In November, Ressa and Rappler were charged with tax fraud, and a warrant was subsequently issued for Ressa’s arrest. Ressa has said that the charges are an attempt to “harass and intimidate” her news organization.

“We need to hold the government to account, and part of the reason I’m here is precisely that,” she said outside of a courthouse after posting bail, according to the Guardian. “I’m not a criminal, but I’ve been fingerprinted like a criminal. We feel that we did not get due process.”

Ressa, who was honored at Committee to Protect Journalists’ International Press Freedom Awards in 2018, spoke with Time about the effect social media has had on the news and information environment in the Philippines. Duterte’s administration has used social media to try to influence public opinion and spread misinformation.

“Technology has no morals and no values,” she said. “And the group that actually figured out how to use it and weaponized it are the authoritarian style leaders.”

Wa Lone and Kyaw Soe Oo

Wa Lone and Kyaw Soe Oo are Reuters journalists who had uncovered a mass killing in Myanmar when authorities arrested them on December 12, 2017, claiming they had illegally obtained state secrets.

The pair were investigating the deaths of 10 Rohingya Muslim men and boys in a village in Myanmar’s Rakhine state when they were detained by plainclothes police officers. In September, a court in Myanmar sentenced them to seven years in prison, claiming they had violated a law called the Official Secrets Act. They’re scheduled for an appeal hearing on December 24.

Myanmar is currently experiencing a crackdown on press freedom within the wider context of the military’s campaign against the country’s Muslim minority. As Sarah Wildman wrote for Vox, the group is so persecuted that even the word “Rohingya” is considered taboo. The country’s leaders don’t use it, and the Rohingya are not an officially recognized ethnic minority. Instead, they are referred to as “Bengalis” to support a disputed narrative about how the Rohingya are illegal immigrants from Bangladesh.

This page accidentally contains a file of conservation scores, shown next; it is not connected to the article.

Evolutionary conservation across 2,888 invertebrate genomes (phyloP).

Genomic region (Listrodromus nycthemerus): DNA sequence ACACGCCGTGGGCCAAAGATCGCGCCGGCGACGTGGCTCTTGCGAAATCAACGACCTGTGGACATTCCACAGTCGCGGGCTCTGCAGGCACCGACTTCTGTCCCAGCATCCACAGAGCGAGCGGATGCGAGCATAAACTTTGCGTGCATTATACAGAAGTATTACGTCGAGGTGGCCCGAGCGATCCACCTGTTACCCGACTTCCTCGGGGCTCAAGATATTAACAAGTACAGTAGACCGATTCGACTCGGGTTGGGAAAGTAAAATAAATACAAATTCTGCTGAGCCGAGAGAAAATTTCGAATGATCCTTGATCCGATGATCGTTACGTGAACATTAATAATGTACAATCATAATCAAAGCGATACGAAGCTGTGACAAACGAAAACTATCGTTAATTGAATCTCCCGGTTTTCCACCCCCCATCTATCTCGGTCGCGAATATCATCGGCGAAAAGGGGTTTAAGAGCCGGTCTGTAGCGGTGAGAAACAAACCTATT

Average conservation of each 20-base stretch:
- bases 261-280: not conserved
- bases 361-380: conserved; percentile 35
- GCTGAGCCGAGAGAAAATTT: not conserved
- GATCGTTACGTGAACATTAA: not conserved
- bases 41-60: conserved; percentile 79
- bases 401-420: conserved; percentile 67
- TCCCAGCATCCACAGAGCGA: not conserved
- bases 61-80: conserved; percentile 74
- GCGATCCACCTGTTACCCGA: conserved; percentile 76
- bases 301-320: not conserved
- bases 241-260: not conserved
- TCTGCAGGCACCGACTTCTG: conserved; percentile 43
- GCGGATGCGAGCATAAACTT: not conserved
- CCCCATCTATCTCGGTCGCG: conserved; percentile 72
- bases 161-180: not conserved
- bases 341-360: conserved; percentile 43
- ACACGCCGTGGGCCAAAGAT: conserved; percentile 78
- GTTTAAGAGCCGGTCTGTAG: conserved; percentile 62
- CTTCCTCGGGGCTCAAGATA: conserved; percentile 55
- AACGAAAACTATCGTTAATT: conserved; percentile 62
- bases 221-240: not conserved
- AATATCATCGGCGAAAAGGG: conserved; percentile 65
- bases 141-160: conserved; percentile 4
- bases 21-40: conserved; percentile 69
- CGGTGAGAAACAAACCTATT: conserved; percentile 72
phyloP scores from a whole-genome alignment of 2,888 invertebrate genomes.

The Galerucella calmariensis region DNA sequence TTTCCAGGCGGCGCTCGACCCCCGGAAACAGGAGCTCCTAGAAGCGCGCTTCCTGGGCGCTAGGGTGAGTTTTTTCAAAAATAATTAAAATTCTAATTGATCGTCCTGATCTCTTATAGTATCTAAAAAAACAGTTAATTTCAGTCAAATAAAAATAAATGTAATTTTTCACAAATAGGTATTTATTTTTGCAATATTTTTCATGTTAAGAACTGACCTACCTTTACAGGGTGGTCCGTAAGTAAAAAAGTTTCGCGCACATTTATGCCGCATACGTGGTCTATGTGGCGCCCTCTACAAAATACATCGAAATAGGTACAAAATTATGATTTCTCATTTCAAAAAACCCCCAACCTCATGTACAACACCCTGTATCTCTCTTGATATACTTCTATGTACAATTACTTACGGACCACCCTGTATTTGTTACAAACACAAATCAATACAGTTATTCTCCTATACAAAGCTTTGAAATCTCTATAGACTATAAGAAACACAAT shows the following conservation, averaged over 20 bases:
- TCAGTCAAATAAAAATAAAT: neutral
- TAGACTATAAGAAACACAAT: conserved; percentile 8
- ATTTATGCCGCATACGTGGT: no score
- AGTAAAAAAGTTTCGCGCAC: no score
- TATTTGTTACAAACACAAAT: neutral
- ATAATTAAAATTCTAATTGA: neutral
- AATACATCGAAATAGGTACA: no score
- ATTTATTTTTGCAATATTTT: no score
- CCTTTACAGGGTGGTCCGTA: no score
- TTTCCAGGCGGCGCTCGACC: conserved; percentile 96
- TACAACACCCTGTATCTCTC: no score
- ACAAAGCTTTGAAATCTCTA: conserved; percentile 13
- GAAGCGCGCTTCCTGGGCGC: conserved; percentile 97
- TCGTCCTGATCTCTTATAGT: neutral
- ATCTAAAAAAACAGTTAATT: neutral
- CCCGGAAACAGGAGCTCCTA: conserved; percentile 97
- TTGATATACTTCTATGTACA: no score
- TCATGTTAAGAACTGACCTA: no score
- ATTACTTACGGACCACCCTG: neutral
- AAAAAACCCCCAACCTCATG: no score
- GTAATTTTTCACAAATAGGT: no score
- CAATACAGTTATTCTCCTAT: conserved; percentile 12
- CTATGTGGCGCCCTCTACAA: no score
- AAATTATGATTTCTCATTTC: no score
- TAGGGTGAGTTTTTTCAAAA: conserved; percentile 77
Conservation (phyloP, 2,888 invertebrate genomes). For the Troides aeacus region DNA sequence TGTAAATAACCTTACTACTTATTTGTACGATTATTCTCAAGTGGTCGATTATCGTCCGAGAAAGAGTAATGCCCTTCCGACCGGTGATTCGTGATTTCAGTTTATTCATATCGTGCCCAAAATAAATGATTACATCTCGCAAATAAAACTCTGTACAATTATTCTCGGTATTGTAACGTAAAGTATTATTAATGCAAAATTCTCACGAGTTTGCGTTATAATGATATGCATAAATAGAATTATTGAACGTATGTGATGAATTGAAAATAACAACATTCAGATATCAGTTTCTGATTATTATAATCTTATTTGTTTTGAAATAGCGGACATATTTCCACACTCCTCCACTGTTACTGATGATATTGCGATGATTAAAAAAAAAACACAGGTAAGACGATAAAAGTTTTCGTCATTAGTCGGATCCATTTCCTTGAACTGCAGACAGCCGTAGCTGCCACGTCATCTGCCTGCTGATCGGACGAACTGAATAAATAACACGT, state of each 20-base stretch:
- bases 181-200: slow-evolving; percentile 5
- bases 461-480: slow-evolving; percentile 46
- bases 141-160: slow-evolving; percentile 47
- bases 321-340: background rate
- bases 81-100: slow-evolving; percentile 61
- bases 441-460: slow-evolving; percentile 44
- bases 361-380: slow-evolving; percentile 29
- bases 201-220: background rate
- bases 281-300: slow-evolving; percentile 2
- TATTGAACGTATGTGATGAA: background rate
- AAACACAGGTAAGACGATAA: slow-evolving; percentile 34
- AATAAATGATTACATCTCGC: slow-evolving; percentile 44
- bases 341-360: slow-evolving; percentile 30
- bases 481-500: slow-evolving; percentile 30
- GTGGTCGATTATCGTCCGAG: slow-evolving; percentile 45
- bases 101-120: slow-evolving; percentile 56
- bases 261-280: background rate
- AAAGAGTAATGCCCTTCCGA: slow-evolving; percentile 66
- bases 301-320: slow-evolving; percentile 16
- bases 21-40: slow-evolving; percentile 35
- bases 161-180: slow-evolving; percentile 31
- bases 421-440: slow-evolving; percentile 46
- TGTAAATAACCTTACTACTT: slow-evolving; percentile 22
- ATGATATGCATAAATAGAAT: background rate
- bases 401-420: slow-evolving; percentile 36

Since Myanmar’s military instituted a targeted campaign of violence and brutality against the Rohingya in August of last year, more than 700,000 people from the country’s Muslim minority population have fled to neighboring Bangladesh. The military has reportedly burned entire villages, massacred men, women, and children, and engaged in systematic rape.

Kyaw Soe Oo’s wife, Chit Su Win, spoke to Time about her husband’s fate nearly a year after he had been imprisoned. “Where is the justice to sentencing two journalists to seven years in prison just for doing their jobs?” she said.

Capital Gazette

In June, a gunman opened fire at the Capital Gazette’s newsroom in Annapolis, Maryland, killing five people — four journalists and a sales associate. The newspaper was the only group named to Time’s Person of the Year list in 2018.

The shooting at the Capital Gazette, perpetrated by a gunman who had been angry for years over an article the paper published in 2011 about him harassing a woman, rattled many in US media, especially since anti-press rhetoric is on the rise in America.

The shooting ignited discussions about the potential real-world implications of Trump’s anti-press rhetoric (though there was no evidence that the gunman had been directly influenced by Trump) and broader criticism of journalists and the work they do. But the Capital Gazette story was also one of resiliency: the Capital Gazette put out a paper the day after the shooting.

Rick Hutzell, editor of the Capital Gazette, spoke with Time for his first sit-down interview since the day after the shooting. “I hate being the story,” he said.

The victims of the shooting were Gerald Fischman, Rob Hiaasen, John McNamara, Rebecca Smith, and Wendi Winters.

Last week, Joshua McKerrow, a photojournalist at the Capital Gazette, in a moving tweet thread described doing an annual story on holiday decorations at the governor’s mansion in Maryland. He used to work on the story with one of the victims, Wendi.

“I miss her very much. I’m comforted that in a way she’s still with me, when I do the work that she loved to do. Journalism. Patriotic, truth telling, American. We’ll keep on doing the work,” he wrote. “And if we die for it, someone else will pick up the threads, and report on the holiday decorations at the Governor’s house. It’s what we do.”